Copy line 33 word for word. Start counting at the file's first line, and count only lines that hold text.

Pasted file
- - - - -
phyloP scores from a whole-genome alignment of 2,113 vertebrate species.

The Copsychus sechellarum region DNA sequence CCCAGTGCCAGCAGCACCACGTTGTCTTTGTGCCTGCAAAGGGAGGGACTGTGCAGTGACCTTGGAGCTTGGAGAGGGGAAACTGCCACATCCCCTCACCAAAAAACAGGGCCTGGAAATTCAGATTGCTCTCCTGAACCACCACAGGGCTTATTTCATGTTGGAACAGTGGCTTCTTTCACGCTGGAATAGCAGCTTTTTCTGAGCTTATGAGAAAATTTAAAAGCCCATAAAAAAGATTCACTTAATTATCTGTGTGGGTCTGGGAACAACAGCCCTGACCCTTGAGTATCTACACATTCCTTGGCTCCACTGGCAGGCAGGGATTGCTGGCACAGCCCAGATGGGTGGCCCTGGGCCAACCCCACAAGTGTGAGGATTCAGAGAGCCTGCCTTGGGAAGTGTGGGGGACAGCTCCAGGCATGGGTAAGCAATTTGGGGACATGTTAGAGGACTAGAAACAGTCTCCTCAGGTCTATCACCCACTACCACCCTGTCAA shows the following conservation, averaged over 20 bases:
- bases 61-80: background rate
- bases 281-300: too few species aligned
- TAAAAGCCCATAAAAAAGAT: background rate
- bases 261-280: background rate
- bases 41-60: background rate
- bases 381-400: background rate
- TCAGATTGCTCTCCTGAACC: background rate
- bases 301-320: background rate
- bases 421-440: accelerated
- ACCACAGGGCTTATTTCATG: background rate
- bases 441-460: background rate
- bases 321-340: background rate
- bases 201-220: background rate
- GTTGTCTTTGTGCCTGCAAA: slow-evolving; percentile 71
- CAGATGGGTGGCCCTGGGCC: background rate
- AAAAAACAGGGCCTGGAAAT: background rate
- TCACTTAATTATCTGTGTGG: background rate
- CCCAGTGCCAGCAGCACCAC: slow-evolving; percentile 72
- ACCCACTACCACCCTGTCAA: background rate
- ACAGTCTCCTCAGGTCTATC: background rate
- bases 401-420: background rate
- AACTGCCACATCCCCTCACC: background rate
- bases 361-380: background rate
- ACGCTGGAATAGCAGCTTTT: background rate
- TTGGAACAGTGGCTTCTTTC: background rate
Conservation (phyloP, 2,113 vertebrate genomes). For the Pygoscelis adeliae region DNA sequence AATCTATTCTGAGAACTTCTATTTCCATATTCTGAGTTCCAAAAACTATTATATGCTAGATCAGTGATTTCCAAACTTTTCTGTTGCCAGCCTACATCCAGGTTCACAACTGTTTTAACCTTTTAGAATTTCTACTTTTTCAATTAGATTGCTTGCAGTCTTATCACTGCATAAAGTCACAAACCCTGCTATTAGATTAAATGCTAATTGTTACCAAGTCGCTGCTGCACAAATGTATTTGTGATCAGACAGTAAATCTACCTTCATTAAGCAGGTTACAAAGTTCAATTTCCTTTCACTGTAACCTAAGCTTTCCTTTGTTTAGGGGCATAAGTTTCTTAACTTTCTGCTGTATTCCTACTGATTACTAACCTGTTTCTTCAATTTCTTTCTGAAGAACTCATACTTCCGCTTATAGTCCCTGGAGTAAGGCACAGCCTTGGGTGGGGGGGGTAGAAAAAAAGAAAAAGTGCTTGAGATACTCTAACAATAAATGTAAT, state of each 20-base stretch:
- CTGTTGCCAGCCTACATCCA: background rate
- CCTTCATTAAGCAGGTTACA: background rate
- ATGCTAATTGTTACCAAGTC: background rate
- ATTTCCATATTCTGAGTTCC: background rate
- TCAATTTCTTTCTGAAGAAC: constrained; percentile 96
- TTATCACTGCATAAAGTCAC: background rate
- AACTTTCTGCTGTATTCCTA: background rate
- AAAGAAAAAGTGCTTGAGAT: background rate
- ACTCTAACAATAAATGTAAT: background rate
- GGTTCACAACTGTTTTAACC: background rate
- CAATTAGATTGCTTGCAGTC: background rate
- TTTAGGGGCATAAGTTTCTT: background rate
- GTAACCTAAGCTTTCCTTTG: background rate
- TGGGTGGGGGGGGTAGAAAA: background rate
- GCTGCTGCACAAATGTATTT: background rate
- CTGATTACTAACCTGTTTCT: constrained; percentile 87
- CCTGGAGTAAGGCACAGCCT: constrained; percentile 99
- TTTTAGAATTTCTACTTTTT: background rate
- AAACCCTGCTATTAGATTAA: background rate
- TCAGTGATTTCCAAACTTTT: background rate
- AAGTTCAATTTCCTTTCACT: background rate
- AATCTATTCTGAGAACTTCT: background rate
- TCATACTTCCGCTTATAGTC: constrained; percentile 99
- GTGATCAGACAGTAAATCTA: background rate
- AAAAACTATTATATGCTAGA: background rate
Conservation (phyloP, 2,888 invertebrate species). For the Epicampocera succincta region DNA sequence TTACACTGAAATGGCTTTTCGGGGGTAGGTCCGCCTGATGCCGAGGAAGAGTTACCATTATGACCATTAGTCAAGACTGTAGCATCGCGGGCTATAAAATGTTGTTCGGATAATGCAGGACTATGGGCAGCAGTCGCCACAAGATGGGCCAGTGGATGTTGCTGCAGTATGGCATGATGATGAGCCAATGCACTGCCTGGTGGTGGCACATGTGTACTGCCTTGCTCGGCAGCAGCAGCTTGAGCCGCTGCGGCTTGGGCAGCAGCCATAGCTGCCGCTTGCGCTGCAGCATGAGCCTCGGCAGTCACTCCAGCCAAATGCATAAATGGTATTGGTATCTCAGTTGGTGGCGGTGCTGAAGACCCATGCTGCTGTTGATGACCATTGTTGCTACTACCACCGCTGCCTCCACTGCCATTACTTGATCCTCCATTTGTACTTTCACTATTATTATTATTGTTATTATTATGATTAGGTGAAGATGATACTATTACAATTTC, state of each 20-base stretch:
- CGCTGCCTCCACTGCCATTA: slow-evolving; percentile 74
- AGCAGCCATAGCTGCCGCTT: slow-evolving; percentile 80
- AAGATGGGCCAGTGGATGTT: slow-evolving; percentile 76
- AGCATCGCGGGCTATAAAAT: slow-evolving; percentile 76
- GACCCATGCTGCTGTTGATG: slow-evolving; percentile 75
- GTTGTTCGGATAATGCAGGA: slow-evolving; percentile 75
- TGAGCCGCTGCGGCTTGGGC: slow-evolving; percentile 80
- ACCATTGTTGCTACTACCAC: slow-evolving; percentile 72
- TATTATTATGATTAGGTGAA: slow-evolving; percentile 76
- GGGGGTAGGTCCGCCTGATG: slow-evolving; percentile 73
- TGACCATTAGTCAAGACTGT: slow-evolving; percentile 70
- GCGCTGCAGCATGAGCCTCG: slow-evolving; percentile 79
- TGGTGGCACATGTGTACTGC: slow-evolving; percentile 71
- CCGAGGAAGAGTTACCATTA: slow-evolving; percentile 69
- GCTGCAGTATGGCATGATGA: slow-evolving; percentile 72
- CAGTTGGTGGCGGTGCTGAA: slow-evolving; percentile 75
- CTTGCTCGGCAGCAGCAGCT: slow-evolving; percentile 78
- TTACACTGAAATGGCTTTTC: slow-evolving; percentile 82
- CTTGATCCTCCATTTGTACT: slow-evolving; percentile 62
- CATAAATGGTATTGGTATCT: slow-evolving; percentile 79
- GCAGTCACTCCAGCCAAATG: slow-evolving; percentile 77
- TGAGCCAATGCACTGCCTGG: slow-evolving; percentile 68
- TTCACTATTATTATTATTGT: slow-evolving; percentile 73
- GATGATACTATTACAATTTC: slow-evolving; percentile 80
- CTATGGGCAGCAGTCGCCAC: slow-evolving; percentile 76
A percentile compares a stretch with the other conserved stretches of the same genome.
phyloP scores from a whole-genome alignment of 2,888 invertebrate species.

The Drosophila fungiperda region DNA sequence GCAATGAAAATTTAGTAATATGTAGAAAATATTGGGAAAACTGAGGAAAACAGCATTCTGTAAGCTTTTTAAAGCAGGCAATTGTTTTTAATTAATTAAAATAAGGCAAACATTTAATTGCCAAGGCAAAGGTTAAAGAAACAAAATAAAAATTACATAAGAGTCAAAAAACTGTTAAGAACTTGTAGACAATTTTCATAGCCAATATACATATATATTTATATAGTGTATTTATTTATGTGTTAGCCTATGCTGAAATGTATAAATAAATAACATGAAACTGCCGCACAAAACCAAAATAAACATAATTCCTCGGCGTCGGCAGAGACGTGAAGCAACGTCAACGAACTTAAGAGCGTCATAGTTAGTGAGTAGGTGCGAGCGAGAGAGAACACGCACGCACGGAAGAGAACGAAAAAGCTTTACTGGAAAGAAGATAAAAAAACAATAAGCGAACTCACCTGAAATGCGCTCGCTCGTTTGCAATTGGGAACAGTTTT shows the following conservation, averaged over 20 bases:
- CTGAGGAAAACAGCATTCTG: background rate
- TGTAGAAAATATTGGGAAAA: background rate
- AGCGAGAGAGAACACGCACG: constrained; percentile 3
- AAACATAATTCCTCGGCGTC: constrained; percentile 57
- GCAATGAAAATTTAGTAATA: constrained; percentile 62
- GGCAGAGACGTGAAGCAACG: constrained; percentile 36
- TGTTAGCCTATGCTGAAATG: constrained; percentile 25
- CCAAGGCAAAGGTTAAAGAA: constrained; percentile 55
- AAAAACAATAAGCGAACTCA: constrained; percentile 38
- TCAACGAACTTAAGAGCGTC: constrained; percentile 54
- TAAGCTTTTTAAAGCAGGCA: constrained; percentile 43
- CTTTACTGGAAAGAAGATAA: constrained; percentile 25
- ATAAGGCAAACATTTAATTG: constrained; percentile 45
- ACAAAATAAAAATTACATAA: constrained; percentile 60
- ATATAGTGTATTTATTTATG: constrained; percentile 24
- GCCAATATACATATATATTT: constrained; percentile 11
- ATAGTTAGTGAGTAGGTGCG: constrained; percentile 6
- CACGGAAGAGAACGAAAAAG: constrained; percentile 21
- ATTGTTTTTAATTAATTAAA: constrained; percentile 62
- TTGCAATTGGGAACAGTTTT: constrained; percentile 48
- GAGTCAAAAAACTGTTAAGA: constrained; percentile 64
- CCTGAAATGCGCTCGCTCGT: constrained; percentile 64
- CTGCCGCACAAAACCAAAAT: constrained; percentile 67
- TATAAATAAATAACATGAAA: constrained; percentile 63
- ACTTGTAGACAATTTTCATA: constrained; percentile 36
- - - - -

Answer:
- TCAATTTCTTTCTGAAGAAC: constrained; percentile 96